In the book of Taiping Guangji, there is a short story: Cui, the wife of Fang Rufu, was extremely jealous and did not allow her servants to wear heavy makeup and high buns on their heads. One of the maidservants was newly bought and probably didn't know the rules and temper of her master, so she made up a little more gorgeous. Cui found out and said to her in anger: "You like makeup, I'll do it for you!" She cut off the maid's eyebrows, filled with indigo, and then burn her forehead and the corners of eyes, the maid's tender skin was scorched and rolled, then Cui painted with vermilion pigment. The maid's face is full of scars, but from a distance, like had completed the makeup.
Such a bloody story may be the origin of the "Xue Yun Zhuang", and reflects the Tang Dynasty women's hunting for scarred beauty and morbid beauty.
Yuan Zhen, a poet of the Tang Dynasty, mentioned several steps of woman's makeup at that time in "Hen Zhuang Cheng".
First of all, a heavy application of lead powder primer; then apply rouge and lipstick; then painting eyebrows and face dimple; finally combing the bun, hairpin convergence sideburns, inserting small combs all over the head; then the makeup is completed.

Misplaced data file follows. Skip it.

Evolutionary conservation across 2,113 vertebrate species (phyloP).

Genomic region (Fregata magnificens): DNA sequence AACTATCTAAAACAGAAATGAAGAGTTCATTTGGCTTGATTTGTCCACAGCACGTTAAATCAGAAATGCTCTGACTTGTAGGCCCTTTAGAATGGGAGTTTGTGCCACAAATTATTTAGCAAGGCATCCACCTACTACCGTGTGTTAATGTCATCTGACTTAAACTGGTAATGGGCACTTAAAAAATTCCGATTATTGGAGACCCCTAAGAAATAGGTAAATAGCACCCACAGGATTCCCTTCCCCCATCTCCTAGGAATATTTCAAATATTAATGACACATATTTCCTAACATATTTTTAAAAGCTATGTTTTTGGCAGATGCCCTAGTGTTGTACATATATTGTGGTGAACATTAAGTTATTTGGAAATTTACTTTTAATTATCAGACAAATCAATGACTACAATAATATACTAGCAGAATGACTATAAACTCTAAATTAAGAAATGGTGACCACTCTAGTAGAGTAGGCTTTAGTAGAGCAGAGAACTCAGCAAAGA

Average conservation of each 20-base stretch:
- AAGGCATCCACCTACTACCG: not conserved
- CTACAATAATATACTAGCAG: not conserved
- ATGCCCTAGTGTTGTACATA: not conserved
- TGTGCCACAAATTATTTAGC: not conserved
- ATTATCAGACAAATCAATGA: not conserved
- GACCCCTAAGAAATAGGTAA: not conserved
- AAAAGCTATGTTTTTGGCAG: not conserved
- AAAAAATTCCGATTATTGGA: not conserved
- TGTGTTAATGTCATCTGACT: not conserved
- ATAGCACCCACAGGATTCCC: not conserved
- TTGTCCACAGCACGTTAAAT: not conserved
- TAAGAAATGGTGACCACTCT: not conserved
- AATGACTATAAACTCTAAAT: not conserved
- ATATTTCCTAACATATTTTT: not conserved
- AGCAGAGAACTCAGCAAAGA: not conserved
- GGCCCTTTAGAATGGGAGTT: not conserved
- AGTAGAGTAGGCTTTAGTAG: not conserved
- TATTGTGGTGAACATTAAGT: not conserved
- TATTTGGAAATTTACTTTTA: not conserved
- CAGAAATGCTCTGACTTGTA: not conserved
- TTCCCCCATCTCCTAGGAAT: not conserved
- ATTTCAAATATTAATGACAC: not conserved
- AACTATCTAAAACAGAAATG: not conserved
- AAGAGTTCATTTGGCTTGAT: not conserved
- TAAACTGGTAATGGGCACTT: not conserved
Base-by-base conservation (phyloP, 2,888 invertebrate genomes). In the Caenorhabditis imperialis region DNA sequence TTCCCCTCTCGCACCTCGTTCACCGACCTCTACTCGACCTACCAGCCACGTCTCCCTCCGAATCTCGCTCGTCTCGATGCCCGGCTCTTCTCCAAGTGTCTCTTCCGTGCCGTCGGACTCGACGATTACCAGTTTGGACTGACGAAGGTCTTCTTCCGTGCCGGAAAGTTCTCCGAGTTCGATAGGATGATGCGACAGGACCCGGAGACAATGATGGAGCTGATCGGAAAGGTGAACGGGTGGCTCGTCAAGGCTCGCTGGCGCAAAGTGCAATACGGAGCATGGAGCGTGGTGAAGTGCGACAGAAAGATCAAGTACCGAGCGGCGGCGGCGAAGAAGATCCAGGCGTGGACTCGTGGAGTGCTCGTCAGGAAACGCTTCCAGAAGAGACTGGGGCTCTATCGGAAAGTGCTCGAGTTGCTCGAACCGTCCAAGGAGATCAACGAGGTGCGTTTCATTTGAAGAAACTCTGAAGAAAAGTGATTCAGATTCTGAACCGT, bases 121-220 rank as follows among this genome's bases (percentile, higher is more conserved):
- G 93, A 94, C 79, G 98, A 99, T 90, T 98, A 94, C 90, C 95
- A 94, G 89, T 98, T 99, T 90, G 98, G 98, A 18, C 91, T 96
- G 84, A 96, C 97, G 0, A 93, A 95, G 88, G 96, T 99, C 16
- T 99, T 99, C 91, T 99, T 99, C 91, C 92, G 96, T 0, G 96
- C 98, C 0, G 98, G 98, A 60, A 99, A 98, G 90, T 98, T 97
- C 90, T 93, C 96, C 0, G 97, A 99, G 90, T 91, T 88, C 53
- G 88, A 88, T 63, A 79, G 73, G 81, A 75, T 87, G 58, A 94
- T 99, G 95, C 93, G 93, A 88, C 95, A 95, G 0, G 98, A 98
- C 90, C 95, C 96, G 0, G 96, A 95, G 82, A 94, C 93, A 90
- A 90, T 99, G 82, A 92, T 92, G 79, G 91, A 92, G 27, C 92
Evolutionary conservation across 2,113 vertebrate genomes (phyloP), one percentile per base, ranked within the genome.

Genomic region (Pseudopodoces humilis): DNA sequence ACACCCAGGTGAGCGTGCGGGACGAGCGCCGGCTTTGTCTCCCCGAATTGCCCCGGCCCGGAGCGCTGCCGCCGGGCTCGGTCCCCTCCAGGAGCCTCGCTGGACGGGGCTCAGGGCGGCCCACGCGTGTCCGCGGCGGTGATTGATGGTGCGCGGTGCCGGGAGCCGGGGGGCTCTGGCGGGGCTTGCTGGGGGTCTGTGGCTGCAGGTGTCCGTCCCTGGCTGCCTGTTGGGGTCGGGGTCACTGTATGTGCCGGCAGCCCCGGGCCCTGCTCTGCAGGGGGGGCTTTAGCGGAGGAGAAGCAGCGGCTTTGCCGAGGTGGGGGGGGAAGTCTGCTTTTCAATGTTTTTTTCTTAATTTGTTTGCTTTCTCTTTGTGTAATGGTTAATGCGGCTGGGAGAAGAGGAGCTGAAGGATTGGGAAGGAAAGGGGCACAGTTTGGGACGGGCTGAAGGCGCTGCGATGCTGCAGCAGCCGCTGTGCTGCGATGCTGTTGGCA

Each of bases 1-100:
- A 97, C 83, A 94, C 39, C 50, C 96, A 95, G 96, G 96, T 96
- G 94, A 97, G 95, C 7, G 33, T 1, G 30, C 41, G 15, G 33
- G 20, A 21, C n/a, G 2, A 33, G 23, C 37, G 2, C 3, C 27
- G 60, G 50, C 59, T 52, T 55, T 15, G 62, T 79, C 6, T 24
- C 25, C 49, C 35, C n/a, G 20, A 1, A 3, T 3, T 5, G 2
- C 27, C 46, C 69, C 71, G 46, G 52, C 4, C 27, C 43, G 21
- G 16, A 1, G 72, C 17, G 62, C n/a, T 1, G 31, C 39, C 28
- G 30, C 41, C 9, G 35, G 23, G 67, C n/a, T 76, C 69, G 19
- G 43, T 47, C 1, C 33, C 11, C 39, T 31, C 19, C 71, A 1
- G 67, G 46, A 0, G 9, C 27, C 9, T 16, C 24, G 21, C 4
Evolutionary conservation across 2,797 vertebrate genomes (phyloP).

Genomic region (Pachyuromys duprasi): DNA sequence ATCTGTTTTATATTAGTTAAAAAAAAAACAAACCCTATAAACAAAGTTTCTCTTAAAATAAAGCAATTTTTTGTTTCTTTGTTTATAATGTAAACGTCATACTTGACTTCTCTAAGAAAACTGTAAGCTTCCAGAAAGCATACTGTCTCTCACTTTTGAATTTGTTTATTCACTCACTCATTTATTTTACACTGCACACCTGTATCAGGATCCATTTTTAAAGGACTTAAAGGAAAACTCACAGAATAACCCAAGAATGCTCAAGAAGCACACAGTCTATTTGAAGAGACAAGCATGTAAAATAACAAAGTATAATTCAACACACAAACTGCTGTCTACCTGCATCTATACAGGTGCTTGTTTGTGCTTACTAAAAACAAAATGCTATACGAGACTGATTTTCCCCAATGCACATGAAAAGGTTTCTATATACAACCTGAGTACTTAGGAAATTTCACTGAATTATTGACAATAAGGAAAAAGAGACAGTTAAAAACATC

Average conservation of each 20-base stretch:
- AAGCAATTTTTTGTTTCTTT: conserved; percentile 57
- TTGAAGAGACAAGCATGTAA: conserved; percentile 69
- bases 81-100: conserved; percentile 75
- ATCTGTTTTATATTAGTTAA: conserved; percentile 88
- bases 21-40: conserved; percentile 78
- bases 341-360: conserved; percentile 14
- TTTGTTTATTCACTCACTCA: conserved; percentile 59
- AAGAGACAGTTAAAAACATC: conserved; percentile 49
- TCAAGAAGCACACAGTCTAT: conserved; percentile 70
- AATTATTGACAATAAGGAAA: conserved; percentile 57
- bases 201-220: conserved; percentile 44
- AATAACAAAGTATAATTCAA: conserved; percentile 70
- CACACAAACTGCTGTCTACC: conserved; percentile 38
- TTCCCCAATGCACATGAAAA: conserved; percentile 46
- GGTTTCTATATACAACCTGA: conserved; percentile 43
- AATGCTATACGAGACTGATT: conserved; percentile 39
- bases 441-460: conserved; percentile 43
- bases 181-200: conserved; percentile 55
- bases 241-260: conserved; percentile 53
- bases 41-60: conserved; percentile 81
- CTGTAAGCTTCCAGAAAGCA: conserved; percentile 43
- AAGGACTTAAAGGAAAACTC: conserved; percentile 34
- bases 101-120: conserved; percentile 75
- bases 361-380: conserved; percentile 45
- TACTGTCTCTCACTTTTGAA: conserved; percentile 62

After the reign of Emperor Wenzong, he immediately launched various bans on the country's pomp and extravagance, and at the same time began to officially ban the high bun, weird makeup, and shaved eyebrows. But it seems to be not very effective, this style of makeup seems to have stopped, but in the subsequent late Tang Dynasty, the style of makeup made a comeback, and become fancier.
The popularity of comb hairpin
In the Middle Tang Dynasty, the comb hairpin on women's heads was also remarkable. As painted in the wall painting in the Anyang Middle Tang tomb, not only insert three combs from the bottom to the top of the two sideburns on the forehead, but also insert a row of combs on the top and bottom of the high bun in the center of the head, with sizes ranging from large to small.
The overall popularity of change, showing the development trend of the number from less to more. During the Sui and early Tang dynasties, it was not common for women to wear combs on their heads. Some are only in the sideburns, the bottom of the bun inserts one or two very small size combs, revealing a small comb back.
For example, in Shaanxi Yongtai princess tombstone coffin line engraving, although the depiction is court noblewomen, most can only see a finger-sized comb inserted. This situation was maintained until the heyday of the Tang Dynasty, when the size of the comb inserted on the head increased slightly, but the number was still very small, and some comb backs were still visible with patterns or bead decoration.
In the later period of the Tang heyday, small combs were inserted on the front side of the temples and became popular. For example, in the Dunhuang mural "Donor portrait of Lady Wang from Taiyuan in worship" , several small combs were inserted on the front temples of several ladies, gradually developing towards decoration.
In the mid of the Tang Dynasty, the hair bun became larger, and the space for inserting combs also expanded, not only to insert a single large comb in the bun, sometimes even began to insert large and small combs in rows, even on the back of the head.
Reference content selected from "The Beauty of Chinese Makeup (中国妆容之美)"